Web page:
Violations of Workers’ Compensation Law
What is Workers Compensation?
Workers compensation is a form of insurance providing pay and medical benefits to employees who are injured while they are at work, in exchange for mandatory relinquishment of the employee’s right to sue his or her employer for negligence. Any large scale business, such as Amazon will be subject to numerous worker’s compensation claims throughout its existence. Amazon has employees worldwide who all perform vastly different tasks, including, warehouse employees, customer service representatives, technical analysts, etc. Most of the litigation regarding workers’ compensation and Amazon takes place first in an administrative setting and then is brought to a court of law for the decision to be challenged and/or enforced.
- Amazon.Com v. Magee, 2006 Nev. LEXIS 5 (Nev. Jan. 11, 2006).
The court reversed the lower court’s denial of review of the petition, as Magee should not have been granted temporary total disability benefits as she was still able to earn a wage.
- Amazon.com v. Magee, 121 Nev. 632 (Nev. 2005).
The court concluded that a worker released to work with restrictions is only temporarily partially disabled; therefore, her position and salary need not comport with NRS 616C.475, which sets forth standards regarding when an employer, by offering modified employment, can cease making temporary total disability payments.
- Amazon.com v. Workers’ Comp. Appeal Bd. (Davidson), 2015 Pa. Commw. Unpub. LEXIS 592 (Pa. Commw. Ct. 2015).
Amazon.com filed a petition to review an order of the Workers’ Compensation Appeal Board that affirmed the decision of a workers’ compensation judge denying Employer’s termination petition and granting the review and reinstatement petitions filed by Leon Davison. The court concluded that because the findings showed no legal error, they affirmed the judgment.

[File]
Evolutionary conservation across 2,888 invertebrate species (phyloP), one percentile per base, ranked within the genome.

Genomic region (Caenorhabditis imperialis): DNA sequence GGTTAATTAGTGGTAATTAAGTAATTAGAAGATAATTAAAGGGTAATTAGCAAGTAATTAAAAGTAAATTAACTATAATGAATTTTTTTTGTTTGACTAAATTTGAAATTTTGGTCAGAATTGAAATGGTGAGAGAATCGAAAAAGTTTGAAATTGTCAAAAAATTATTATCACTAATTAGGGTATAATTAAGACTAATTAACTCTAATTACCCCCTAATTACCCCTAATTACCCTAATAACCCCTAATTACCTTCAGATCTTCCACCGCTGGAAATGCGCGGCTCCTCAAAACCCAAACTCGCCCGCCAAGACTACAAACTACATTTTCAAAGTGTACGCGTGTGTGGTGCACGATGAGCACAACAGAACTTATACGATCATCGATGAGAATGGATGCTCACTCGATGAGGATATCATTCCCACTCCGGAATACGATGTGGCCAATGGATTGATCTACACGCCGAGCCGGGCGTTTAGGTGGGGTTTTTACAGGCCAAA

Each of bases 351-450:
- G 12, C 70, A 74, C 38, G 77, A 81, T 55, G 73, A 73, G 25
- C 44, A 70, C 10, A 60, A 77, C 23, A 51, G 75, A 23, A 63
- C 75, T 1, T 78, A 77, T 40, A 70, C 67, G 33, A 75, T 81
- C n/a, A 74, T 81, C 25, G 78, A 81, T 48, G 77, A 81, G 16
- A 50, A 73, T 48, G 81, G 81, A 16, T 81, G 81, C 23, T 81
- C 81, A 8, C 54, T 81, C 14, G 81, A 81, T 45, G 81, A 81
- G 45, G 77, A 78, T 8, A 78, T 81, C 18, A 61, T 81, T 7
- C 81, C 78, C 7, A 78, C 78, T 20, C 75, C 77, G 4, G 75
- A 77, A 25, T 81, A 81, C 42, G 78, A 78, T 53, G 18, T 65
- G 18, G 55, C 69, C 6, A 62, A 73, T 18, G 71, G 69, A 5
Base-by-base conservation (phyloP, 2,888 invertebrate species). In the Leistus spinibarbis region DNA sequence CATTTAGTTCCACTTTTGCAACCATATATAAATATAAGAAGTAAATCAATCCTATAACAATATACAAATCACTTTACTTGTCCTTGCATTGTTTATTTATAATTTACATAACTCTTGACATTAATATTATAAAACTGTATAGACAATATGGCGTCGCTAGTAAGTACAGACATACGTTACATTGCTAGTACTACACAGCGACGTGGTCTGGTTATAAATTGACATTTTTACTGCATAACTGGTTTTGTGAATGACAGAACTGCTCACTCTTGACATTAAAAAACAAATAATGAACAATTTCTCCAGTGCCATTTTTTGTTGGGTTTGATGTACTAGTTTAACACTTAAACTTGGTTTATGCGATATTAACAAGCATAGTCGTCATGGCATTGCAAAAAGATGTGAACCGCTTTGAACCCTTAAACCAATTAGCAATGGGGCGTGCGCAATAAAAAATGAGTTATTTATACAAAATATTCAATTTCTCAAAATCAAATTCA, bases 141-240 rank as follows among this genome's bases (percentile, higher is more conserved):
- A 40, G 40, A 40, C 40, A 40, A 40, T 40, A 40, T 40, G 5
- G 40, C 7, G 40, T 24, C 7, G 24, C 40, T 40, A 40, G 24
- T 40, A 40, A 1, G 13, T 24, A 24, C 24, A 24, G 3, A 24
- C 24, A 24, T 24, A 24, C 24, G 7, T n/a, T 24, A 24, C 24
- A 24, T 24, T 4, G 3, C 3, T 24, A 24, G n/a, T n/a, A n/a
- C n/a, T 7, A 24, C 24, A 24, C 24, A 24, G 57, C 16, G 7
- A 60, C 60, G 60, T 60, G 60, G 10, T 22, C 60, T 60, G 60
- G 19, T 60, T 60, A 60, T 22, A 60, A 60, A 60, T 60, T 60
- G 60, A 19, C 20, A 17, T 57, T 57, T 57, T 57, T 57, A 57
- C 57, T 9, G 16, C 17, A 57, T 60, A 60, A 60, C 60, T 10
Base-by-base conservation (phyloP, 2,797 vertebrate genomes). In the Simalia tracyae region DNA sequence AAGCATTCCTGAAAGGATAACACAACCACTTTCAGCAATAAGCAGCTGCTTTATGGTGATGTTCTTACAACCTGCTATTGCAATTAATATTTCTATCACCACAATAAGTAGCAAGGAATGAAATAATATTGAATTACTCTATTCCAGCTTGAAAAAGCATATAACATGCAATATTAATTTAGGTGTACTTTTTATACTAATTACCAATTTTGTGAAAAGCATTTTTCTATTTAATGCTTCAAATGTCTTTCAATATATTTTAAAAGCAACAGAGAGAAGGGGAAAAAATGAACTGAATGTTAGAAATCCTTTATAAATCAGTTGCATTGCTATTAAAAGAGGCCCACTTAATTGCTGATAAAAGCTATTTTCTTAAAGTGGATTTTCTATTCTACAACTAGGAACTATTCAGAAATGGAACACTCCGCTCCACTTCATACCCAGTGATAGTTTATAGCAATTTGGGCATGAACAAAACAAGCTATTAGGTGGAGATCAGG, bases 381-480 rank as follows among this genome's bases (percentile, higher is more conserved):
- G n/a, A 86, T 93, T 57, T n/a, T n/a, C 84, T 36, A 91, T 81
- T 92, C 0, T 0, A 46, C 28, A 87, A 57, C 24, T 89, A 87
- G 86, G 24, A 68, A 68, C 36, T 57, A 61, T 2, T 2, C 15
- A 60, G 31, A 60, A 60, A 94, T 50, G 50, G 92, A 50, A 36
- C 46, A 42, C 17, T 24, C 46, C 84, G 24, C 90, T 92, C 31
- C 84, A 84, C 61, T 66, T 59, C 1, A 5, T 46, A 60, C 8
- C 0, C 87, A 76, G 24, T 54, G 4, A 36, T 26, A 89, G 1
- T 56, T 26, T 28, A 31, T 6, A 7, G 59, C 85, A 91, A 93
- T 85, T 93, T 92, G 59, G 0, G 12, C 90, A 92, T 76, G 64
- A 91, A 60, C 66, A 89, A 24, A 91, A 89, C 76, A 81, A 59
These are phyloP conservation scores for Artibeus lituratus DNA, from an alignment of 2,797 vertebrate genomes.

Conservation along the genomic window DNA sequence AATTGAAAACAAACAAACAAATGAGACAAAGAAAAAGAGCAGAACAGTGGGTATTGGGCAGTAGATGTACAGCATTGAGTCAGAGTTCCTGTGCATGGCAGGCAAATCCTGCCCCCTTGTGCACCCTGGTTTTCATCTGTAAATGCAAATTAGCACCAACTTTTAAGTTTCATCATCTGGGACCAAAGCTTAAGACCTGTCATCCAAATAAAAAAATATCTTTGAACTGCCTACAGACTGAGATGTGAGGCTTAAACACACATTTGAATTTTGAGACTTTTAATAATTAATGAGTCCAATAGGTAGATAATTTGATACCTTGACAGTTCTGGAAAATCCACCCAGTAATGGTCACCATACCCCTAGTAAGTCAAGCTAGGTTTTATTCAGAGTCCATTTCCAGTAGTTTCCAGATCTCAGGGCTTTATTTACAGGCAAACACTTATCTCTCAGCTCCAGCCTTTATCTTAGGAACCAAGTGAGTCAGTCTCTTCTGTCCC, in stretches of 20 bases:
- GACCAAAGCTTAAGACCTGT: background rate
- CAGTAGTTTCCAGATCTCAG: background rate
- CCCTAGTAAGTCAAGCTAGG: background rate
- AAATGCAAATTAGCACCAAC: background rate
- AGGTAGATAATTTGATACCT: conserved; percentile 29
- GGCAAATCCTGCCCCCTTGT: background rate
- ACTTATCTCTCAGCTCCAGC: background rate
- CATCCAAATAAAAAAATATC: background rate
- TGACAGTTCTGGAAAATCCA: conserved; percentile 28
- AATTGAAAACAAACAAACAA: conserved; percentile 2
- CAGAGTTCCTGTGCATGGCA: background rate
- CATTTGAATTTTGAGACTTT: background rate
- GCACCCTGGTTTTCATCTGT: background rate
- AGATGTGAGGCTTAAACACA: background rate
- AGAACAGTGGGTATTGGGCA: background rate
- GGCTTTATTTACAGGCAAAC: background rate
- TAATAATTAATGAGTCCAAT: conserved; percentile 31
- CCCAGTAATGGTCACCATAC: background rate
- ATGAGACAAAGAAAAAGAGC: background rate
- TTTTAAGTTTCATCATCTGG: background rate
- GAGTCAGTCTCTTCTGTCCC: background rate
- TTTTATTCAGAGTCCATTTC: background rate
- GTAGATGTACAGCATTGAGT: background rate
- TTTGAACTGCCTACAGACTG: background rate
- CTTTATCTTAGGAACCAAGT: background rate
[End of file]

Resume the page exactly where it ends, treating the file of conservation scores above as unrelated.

- Boyd v. Review Bd., 13 N.E.3d 950 (Ind. Ct. App. 2014).
The court here was determining whether there was sufficient evidence to support the Indiana Department of Workforce Development Board’s (the board) determination that Plaintiff, Boyd was ineligible for unemployment compensation benefits because she was discharged for just cause. The court affirmed the decision and found that plaintiff was discharged for just cause because plaintiff was aware of the attendance policy at issue as well as the fact that her actions would violate the policy. The court found this to be just cause for termination.
- Gillette v. Amazon.com, 2016 Del. Super. LEXIS 168 (Del. Super. Ct. Jan. 22, 2016).
Amazon.com was the employer of plaintiff, Gillette. Gillette petitioned to the Industrial Accident Board to determine compensation due for her back injuries that allegedly began at work. The Board denied the petition and Gillette appealed. On appeal, the District Court affirmed the Boards decision to deny the petition to determine compensation due. The court found there was no legal error on behalf of the board.
- Gribbins v. Amazon.com, Case No. 2003-CA-002208-WC. Court of Appeals of Kentucky, March 2004.
Ina Barnett Gribbins was an employee at Amazon. She alleged that she sustained injuries at work. The Workers’ Compensation Board found she was only at a 5% impairment. She appealed the order. The court, finding that the evidence did not fall in favor of Gribbins, affirmed the order of the Workers’ Compensation Board.
- Gribbins v. Amazon.com, 2005 Ky. Unpub. LEXIS 67 (Ky. Apr. 21, 2005).
Ina Barnett Gribbins was an employee at Amazon. She alleged that she sustained injuries at work. She now appeals the Court of Appeals decision to affirm the Workers’ Compensation Boards’ affirming of the Administrative Law Judge’s award. The Supreme Court of Kentucky affirmed the opinion of the Court of Appeals.
- Hickman v. Amazon Fullfillment, 2015 U.S. Dist. LEXIS 168782 (W.D. Pa. Dec. 17, 2015).
The court granted the defendant’s motion to dismiss as the complaint provided by the plaintiffs had failed to state a claim.
- Hickman v. Amazon Fullfilment, 2016 U.S. Dist. LEXIS 45937 (W.D. Pa. Apr. 5, 2016).